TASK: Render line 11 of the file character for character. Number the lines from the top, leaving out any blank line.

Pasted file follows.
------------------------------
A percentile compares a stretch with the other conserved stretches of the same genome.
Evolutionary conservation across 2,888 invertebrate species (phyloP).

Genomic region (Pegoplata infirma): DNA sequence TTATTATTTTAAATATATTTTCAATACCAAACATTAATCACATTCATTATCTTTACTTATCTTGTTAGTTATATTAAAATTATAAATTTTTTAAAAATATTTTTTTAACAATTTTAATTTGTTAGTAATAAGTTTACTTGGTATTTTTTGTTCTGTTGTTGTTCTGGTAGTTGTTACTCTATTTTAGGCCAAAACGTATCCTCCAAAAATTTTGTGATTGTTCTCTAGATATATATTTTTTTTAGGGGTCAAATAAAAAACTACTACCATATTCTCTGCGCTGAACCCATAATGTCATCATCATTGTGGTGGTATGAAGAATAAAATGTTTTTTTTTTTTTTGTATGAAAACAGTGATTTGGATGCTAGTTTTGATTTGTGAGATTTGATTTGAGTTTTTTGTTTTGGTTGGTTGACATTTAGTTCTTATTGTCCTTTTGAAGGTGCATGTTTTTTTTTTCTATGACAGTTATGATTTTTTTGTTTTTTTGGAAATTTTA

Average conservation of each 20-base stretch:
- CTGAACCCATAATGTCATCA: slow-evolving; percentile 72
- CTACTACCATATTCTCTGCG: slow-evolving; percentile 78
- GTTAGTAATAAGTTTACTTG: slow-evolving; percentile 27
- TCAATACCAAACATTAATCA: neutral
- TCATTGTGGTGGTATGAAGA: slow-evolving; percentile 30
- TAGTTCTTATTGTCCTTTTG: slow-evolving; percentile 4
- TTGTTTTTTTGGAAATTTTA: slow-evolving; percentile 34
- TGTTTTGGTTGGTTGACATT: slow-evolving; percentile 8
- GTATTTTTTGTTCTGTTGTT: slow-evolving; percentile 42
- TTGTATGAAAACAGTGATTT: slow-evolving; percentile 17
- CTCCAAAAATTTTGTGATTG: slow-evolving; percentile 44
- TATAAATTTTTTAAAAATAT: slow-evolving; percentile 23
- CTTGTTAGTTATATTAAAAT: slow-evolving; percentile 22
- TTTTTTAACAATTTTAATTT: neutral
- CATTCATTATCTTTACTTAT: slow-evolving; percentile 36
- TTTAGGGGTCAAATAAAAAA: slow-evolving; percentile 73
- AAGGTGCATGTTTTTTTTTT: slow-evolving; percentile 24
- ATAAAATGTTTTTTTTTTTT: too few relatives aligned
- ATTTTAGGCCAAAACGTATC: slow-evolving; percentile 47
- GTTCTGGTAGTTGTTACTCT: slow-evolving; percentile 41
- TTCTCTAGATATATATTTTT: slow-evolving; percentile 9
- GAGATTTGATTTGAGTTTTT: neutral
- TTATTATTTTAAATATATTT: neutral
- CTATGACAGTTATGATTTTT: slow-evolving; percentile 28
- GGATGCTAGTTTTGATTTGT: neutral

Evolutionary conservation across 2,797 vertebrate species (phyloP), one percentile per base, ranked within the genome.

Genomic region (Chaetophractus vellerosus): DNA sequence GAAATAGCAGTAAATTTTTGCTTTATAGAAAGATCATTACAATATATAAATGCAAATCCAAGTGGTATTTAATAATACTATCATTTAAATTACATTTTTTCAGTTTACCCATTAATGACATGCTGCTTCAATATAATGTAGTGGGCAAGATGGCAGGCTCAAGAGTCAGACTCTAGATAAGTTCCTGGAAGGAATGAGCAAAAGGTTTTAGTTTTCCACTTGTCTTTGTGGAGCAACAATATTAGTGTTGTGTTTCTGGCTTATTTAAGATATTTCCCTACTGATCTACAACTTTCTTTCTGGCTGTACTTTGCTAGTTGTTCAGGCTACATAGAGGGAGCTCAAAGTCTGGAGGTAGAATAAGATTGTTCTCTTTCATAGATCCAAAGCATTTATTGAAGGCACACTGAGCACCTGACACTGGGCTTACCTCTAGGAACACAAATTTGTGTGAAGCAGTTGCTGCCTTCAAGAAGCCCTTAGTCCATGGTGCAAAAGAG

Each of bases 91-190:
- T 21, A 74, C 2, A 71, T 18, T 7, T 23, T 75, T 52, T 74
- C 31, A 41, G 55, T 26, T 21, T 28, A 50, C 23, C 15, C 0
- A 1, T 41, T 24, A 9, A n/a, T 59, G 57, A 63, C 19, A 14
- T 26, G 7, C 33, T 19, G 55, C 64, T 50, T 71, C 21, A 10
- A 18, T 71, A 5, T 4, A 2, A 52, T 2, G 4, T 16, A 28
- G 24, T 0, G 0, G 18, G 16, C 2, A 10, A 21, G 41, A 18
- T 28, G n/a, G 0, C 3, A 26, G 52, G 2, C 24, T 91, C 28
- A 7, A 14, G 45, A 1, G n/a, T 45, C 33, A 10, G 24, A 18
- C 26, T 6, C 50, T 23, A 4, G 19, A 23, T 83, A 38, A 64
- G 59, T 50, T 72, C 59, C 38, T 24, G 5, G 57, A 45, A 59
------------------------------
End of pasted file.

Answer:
- TTGTTTTTTTGGAAATTTTA: slow-evolving; percentile 34